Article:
Impairments that affect health and physical well-being can have effects in other domains as well. For example, a child who must frequently miss school because of illness (including the need to go for treatment) may have social limitations that we also evaluate in the domain of “Interacting and relating with others,” behavioral manifestations that we evaluate in the domain of “Caring for yourself,” or both. In some cases, chronic absence from school may result in limitations we also evaluate in the domain of “Acquiring and using information.”
Additionally, generalized or localized pain that results from an impairment(s) may interfere with a child’s ability to concentrate, an effect that we evaluate in the domain of “Attending and completing tasks” and often in the domain of “Acquiring and using information.” Pain may also cause a child to be less active socially, an effect that we evaluate in the domain of “Interacting and relating with others.” Some medications for physical impairments may affect mental functioning, interfering with a child’s ability to pay attention, remember, or follow directions. We consider these effects in the domain of “Acquiring and using information,” “Attending and completing tasks,” or both depending upon the type of limitation that results. Other medications for physical impairments may cause restlessness, agitation, or anxiety that may affect a child’s social functioning (which we evaluate in the domain of “Interacting and relating with others”) or emotional well-being (which we evaluate in the domain of “Caring for yourself”).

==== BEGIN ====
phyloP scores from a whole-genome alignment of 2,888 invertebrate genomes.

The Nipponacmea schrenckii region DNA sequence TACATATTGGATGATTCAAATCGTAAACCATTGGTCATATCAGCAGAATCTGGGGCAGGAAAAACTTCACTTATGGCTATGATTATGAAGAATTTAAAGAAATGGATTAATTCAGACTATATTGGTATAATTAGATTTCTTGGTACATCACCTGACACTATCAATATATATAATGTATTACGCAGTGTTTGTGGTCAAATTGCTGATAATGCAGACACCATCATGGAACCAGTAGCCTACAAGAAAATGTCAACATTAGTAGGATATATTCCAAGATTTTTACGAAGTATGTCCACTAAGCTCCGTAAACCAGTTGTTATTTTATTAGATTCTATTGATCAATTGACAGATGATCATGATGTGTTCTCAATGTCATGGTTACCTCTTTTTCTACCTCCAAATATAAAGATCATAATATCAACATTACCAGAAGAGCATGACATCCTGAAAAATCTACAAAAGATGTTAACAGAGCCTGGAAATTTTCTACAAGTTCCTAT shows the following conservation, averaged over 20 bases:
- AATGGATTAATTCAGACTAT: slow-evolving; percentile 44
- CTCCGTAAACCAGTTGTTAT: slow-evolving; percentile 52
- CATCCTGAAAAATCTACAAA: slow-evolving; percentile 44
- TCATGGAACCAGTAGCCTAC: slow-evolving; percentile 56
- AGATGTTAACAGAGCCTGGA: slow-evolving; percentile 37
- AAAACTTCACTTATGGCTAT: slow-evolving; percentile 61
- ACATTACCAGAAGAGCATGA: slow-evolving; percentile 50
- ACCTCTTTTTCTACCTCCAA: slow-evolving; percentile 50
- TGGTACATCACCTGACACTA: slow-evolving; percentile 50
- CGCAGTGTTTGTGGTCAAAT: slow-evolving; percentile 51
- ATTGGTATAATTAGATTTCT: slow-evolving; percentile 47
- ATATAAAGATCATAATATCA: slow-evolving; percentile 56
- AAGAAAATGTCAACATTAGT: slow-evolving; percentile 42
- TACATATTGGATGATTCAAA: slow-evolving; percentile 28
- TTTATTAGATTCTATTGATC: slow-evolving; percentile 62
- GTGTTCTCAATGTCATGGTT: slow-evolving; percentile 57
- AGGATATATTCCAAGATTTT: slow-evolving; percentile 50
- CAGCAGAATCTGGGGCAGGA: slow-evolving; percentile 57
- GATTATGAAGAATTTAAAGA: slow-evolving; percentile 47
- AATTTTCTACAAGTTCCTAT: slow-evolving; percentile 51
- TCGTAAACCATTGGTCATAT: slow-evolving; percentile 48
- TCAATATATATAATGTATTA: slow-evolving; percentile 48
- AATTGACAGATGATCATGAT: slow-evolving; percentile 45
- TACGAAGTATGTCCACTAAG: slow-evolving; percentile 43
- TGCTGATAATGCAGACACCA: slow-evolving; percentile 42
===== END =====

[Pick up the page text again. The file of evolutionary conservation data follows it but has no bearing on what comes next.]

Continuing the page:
Therefore, as in any case, we evaluate the effects of a child’s impairment(s), including the effects of medication or other treatment and therapies, in all relevant domains. Rating the limitations caused by a child’s impairment(s) in each and every domain that is affected is not “double-weighting” of either the impairment(s) or its effects. Rather, it recognizes the particular effects of the child’s impairment(s) in all domains involved in the child’s limited activities.